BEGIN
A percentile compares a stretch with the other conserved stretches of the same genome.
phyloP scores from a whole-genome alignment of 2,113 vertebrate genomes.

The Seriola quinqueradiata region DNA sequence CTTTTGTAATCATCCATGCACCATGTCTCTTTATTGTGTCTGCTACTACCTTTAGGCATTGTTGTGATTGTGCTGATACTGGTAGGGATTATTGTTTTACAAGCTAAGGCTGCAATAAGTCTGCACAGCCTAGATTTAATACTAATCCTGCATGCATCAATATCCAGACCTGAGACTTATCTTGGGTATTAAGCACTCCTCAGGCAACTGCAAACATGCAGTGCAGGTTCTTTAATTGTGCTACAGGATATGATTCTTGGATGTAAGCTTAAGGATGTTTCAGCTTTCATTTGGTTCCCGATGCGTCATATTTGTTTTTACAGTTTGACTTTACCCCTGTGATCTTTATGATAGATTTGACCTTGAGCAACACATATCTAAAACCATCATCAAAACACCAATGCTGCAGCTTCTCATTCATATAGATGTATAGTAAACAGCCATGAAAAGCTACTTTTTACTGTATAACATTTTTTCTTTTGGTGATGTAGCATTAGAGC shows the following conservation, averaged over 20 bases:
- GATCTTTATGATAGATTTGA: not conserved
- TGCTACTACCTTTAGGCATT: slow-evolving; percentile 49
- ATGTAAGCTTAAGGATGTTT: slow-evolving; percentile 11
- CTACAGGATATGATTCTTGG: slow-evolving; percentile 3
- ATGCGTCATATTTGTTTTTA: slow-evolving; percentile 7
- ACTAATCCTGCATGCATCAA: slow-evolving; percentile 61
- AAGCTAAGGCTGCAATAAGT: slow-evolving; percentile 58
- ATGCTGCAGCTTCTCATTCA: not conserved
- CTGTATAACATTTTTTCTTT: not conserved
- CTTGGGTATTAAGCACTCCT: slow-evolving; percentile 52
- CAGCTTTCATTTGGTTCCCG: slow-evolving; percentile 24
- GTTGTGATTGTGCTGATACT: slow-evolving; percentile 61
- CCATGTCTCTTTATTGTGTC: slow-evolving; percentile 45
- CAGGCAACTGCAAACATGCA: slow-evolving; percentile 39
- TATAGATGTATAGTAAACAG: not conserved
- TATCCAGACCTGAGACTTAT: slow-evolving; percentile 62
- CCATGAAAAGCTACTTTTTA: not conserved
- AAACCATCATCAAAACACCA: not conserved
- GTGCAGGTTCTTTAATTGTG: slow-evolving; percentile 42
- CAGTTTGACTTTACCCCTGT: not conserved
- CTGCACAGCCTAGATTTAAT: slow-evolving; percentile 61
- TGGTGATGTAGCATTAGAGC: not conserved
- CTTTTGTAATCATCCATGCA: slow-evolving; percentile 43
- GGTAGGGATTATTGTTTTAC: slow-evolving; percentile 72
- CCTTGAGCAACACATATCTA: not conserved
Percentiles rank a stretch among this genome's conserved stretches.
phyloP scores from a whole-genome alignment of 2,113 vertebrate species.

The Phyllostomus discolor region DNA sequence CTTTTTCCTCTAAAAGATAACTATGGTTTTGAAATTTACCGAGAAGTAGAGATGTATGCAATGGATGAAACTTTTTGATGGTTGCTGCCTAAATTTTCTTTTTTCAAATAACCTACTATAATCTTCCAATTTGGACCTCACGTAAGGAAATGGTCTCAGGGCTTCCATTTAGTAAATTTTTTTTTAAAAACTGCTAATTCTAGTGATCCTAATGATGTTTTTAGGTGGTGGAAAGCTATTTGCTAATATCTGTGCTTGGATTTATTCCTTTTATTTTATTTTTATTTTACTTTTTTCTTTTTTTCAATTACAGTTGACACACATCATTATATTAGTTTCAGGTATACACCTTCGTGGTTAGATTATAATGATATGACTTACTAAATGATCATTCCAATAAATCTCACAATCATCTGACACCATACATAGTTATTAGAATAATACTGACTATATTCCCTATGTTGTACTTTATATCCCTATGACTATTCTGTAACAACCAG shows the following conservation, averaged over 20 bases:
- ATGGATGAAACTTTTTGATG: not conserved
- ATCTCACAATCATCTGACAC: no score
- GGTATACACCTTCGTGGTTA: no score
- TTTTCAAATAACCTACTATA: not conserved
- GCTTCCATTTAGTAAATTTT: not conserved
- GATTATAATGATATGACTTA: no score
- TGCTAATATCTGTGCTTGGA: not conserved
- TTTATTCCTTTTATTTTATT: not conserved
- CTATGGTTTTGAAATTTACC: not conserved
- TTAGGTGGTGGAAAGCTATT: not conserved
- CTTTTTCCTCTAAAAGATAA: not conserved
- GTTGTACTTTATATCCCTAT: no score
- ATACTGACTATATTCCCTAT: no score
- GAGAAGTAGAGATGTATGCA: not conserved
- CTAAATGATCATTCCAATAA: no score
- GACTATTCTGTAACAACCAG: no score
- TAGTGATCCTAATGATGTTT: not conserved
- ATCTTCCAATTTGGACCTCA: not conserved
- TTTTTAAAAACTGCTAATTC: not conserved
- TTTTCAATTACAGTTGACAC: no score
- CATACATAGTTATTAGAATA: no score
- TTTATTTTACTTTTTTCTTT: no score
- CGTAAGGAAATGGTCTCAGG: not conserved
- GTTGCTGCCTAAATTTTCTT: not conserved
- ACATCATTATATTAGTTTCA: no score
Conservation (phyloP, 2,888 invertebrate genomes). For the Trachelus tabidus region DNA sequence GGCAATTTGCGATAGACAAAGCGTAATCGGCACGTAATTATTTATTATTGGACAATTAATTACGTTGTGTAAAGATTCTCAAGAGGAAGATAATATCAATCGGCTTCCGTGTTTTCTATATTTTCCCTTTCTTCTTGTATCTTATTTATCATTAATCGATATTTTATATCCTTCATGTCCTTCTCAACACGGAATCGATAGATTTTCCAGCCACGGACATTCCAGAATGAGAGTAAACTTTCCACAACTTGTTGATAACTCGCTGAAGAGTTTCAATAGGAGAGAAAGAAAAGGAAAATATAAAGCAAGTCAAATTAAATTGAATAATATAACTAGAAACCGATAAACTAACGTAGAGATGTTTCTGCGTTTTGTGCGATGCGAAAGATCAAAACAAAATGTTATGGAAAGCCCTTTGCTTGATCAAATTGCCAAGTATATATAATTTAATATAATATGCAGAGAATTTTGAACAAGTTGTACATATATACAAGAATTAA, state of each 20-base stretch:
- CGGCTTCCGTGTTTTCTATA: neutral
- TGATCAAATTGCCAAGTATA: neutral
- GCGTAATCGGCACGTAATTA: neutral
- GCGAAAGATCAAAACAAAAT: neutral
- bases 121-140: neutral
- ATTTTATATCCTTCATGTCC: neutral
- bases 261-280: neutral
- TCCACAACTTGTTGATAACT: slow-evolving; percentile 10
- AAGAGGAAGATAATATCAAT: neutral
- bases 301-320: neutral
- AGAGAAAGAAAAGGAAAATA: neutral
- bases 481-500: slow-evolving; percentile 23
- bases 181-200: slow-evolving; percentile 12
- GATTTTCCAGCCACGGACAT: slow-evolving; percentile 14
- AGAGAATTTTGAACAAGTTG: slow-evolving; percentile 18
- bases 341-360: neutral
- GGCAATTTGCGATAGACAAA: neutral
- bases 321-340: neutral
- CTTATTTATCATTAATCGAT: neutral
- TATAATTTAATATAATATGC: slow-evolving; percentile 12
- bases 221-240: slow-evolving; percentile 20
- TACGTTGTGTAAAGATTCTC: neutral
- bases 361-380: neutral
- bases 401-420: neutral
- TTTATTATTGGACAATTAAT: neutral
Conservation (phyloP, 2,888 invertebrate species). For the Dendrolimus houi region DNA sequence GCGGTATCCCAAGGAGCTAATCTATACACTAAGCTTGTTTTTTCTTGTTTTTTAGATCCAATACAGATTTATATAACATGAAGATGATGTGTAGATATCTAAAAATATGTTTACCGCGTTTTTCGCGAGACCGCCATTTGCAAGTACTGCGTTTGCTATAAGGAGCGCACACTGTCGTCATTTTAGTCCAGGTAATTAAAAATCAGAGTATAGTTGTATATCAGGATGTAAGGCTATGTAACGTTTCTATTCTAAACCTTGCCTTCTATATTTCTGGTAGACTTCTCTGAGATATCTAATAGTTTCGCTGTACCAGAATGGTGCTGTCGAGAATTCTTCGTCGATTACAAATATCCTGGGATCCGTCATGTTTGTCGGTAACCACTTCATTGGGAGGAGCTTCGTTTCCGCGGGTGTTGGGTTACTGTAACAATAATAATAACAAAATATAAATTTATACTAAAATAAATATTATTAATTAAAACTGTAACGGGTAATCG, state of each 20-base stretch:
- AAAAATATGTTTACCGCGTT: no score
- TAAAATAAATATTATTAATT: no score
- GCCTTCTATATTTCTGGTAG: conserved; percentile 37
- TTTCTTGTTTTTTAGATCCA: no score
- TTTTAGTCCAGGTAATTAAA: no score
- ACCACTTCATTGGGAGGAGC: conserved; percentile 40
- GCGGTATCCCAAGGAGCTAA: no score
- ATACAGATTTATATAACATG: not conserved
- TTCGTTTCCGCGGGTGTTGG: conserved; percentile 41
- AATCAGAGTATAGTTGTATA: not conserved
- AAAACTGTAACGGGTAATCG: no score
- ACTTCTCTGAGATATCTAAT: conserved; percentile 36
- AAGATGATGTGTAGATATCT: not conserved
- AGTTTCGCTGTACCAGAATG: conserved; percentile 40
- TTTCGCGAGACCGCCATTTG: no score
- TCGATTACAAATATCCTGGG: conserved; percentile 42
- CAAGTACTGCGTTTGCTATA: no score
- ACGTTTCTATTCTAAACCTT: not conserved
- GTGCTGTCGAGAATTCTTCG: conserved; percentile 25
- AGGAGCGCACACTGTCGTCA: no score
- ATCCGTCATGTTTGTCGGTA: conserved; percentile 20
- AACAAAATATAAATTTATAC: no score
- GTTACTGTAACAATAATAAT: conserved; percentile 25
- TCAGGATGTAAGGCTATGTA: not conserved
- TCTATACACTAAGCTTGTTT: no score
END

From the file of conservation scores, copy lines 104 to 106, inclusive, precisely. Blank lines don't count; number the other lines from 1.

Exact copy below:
- ATCCGTCATGTTTGTCGGTA: conserved; percentile 20
- AACAAAATATAAATTTATAC: no score
- GTTACTGTAACAATAATAAT: conserved; percentile 25